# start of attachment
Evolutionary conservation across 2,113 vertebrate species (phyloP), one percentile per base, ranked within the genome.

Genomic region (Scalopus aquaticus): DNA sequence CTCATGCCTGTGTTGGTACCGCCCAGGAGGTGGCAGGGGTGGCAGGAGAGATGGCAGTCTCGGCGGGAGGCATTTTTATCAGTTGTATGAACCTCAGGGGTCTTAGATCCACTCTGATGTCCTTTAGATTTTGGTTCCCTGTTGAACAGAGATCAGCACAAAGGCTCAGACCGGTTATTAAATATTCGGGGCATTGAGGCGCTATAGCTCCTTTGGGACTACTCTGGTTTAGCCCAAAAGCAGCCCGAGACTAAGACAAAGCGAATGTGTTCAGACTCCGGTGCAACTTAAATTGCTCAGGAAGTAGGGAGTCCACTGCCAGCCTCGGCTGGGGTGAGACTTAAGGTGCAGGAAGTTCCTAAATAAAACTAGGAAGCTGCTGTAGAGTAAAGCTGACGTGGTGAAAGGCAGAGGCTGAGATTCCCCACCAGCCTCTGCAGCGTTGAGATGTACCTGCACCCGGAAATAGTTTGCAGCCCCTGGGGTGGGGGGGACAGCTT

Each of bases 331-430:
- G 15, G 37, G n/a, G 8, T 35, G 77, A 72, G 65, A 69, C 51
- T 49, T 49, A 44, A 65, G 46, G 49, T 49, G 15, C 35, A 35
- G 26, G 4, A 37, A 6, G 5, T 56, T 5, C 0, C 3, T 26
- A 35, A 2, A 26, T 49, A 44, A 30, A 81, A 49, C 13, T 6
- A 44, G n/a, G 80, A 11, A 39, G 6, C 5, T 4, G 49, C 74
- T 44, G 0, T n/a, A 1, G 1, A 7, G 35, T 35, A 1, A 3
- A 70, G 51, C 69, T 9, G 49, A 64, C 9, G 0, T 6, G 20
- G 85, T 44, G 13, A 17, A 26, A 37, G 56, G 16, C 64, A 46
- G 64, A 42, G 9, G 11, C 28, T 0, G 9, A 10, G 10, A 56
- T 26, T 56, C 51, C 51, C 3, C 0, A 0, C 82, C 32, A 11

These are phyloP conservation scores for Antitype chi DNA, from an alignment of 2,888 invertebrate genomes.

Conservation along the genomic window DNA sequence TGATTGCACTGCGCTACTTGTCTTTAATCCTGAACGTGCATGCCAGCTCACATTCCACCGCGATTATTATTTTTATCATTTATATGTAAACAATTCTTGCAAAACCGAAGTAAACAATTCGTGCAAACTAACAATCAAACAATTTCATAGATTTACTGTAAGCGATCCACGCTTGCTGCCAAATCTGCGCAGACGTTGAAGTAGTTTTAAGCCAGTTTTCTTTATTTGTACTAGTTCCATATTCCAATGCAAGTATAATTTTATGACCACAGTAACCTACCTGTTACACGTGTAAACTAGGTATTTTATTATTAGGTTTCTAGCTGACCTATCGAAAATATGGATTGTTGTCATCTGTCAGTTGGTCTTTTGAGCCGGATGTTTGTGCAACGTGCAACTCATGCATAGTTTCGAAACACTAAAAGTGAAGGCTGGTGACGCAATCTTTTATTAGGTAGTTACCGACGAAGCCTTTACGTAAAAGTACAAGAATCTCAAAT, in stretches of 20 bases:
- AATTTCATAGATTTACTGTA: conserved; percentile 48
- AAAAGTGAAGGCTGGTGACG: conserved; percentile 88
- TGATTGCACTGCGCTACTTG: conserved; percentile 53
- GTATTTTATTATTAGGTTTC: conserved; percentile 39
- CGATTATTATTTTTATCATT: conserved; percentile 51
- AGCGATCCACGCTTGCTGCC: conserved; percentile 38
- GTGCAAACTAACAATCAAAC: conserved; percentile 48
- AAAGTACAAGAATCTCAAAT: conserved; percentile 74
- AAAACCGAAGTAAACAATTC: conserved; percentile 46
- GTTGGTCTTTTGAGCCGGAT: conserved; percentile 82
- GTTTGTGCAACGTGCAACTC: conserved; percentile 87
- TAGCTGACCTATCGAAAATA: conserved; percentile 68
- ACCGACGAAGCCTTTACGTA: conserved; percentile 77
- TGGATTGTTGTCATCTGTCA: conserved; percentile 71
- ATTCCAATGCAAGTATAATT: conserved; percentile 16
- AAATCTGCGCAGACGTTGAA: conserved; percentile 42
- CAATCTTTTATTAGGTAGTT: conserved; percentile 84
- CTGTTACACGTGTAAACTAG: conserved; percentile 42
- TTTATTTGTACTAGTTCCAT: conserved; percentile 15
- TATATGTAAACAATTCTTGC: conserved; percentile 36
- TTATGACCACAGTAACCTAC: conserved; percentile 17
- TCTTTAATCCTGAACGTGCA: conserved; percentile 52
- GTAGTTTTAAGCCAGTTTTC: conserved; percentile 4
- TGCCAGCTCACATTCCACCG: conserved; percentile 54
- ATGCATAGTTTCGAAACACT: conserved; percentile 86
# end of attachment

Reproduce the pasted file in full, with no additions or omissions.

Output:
Evolutionary conservation across 2,113 vertebrate species (phyloP), one percentile per base, ranked within the genome.

Genomic region (Scalopus aquaticus): DNA sequence CTCATGCCTGTGTTGGTACCGCCCAGGAGGTGGCAGGGGTGGCAGGAGAGATGGCAGTCTCGGCGGGAGGCATTTTTATCAGTTGTATGAACCTCAGGGGTCTTAGATCCACTCTGATGTCCTTTAGATTTTGGTTCCCTGTTGAACAGAGATCAGCACAAAGGCTCAGACCGGTTATTAAATATTCGGGGCATTGAGGCGCTATAGCTCCTTTGGGACTACTCTGGTTTAGCCCAAAAGCAGCCCGAGACTAAGACAAAGCGAATGTGTTCAGACTCCGGTGCAACTTAAATTGCTCAGGAAGTAGGGAGTCCACTGCCAGCCTCGGCTGGGGTGAGACTTAAGGTGCAGGAAGTTCCTAAATAAAACTAGGAAGCTGCTGTAGAGTAAAGCTGACGTGGTGAAAGGCAGAGGCTGAGATTCCCCACCAGCCTCTGCAGCGTTGAGATGTACCTGCACCCGGAAATAGTTTGCAGCCCCTGGGGTGGGGGGGACAGCTT

Each of bases 331-430:
- G 15, G 37, G n/a, G 8, T 35, G 77, A 72, G 65, A 69, C 51
- T 49, T 49, A 44, A 65, G 46, G 49, T 49, G 15, C 35, A 35
- G 26, G 4, A 37, A 6, G 5, T 56, T 5, C 0, C 3, T 26
- A 35, A 2, A 26, T 49, A 44, A 30, A 81, A 49, C 13, T 6
- A 44, G n/a, G 80, A 11, A 39, G 6, C 5, T 4, G 49, C 74
- T 44, G 0, T n/a, A 1, G 1, A 7, G 35, T 35, A 1, A 3
- A 70, G 51, C 69, T 9, G 49, A 64, C 9, G 0, T 6, G 20
- G 85, T 44, G 13, A 17, A 26, A 37, G 56, G 16, C 64, A 46
- G 64, A 42, G 9, G 11, C 28, T 0, G 9, A 10, G 10, A 56
- T 26, T 56, C 51, C 51, C 3, C 0, A 0, C 82, C 32, A 11

These are phyloP conservation scores for Antitype chi DNA, from an alignment of 2,888 invertebrate genomes.

Conservation along the genomic window DNA sequence TGATTGCACTGCGCTACTTGTCTTTAATCCTGAACGTGCATGCCAGCTCACATTCCACCGCGATTATTATTTTTATCATTTATATGTAAACAATTCTTGCAAAACCGAAGTAAACAATTCGTGCAAACTAACAATCAAACAATTTCATAGATTTACTGTAAGCGATCCACGCTTGCTGCCAAATCTGCGCAGACGTTGAAGTAGTTTTAAGCCAGTTTTCTTTATTTGTACTAGTTCCATATTCCAATGCAAGTATAATTTTATGACCACAGTAACCTACCTGTTACACGTGTAAACTAGGTATTTTATTATTAGGTTTCTAGCTGACCTATCGAAAATATGGATTGTTGTCATCTGTCAGTTGGTCTTTTGAGCCGGATGTTTGTGCAACGTGCAACTCATGCATAGTTTCGAAACACTAAAAGTGAAGGCTGGTGACGCAATCTTTTATTAGGTAGTTACCGACGAAGCCTTTACGTAAAAGTACAAGAATCTCAAAT, in stretches of 20 bases:
- AATTTCATAGATTTACTGTA: conserved; percentile 48
- AAAAGTGAAGGCTGGTGACG: conserved; percentile 88
- TGATTGCACTGCGCTACTTG: conserved; percentile 53
- GTATTTTATTATTAGGTTTC: conserved; percentile 39
- CGATTATTATTTTTATCATT: conserved; percentile 51
- AGCGATCCACGCTTGCTGCC: conserved; percentile 38
- GTGCAAACTAACAATCAAAC: conserved; percentile 48
- AAAGTACAAGAATCTCAAAT: conserved; percentile 74
- AAAACCGAAGTAAACAATTC: conserved; percentile 46
- GTTGGTCTTTTGAGCCGGAT: conserved; percentile 82
- GTTTGTGCAACGTGCAACTC: conserved; percentile 87
- TAGCTGACCTATCGAAAATA: conserved; percentile 68
- ACCGACGAAGCCTTTACGTA: conserved; percentile 77
- TGGATTGTTGTCATCTGTCA: conserved; percentile 71
- ATTCCAATGCAAGTATAATT: conserved; percentile 16
- AAATCTGCGCAGACGTTGAA: conserved; percentile 42
- CAATCTTTTATTAGGTAGTT: conserved; percentile 84
- CTGTTACACGTGTAAACTAG: conserved; percentile 42
- TTTATTTGTACTAGTTCCAT: conserved; percentile 15
- TATATGTAAACAATTCTTGC: conserved; percentile 36
- TTATGACCACAGTAACCTAC: conserved; percentile 17
- TCTTTAATCCTGAACGTGCA: conserved; percentile 52
- GTAGTTTTAAGCCAGTTTTC: conserved; percentile 4
- TGCCAGCTCACATTCCACCG: conserved; percentile 54
- ATGCATAGTTTCGAAACACT: conserved; percentile 86